To visitors, it seemed inconceivable that a youth arts festival could have such a prominent place in the life of not only a city like Adelaide, but a State that was one and a half times the size of Texas. As Ian Chance pointed out, ‘in the lower depths of the Festival Centre, serious huddles of experts engrossed in the theory of youth culture were all but swamped in the vital reality of youthful practice’. Much to the surprise of many Australian delegates there were strong protests from delegates from the Eastern Bloc, France and the US about the involvement of young people as anything but passive audience members. Maurice Yendt, from France, asserted forcefully that the statutes of ASSITEJ ‘clearly state’ that it was concerned with theatre by professional adult performers and sought to limit all discussion to only these productions. There was a mass walkout in Riverland Youth Theatre’s Flood Play by ASSITEJ delegates (though by all accounts the rest of the audience may have wanted to do the same). Australians were bemused by a statement by one European delegate rejecting consultation with young people with the analogy, ‘When discussing aircraft design we do not need to talk with the passengers’, and amused by one American’s statement, ‘Australia! The place where the actors are in the classrooms and the kids are on stage’.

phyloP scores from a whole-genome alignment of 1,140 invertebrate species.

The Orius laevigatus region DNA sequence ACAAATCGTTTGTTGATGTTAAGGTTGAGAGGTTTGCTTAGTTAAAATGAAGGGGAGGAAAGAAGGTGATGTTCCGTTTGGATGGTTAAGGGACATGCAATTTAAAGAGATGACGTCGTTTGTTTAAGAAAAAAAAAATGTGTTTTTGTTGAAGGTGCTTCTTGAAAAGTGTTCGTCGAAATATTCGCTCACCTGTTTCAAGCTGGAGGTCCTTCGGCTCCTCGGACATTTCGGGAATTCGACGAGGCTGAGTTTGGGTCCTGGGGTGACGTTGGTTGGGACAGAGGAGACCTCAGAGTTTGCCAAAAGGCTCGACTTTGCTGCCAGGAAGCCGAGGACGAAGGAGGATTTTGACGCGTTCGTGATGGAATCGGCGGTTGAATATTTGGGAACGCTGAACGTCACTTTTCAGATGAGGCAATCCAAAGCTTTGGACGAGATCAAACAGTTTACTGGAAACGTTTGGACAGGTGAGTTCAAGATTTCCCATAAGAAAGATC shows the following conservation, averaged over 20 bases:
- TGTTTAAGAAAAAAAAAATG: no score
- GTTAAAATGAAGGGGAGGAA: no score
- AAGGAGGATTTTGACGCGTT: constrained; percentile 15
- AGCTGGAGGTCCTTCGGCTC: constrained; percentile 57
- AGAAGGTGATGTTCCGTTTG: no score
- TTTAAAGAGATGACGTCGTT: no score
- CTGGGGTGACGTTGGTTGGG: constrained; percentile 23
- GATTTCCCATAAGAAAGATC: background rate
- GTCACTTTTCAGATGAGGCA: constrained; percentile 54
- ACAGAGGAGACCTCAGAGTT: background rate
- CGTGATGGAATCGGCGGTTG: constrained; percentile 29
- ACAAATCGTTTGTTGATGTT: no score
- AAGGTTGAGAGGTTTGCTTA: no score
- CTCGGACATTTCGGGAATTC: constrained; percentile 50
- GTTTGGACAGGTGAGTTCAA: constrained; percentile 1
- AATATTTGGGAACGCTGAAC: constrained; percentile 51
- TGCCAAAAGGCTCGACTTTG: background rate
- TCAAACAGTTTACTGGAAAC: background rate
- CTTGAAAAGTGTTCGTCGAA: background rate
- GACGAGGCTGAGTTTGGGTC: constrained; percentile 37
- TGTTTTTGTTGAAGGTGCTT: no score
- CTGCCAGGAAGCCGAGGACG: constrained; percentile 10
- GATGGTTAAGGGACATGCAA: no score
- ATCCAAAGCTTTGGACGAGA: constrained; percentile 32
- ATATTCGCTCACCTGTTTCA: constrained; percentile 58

To some international delegates, the involvement of young people in performance threatened the very professionalism they had fought so hard to achieve. These views were felt so strongly that even when Pacific Island representatives explained that performance by young people was a part of their culture and other cultures around the world (such as in Africa) that ASSITEJ wanted to expand to, they were met with replies such as ‘We do not want to change European customs to suit others’. Soon discussions amongst Australian delegates started to revolve about what would later be recognised as postmodern and postcolonial ideas, such as youth arts within the context of different cultures and the impossibility of imposing universal ideas of excellence or aesthetics across the board.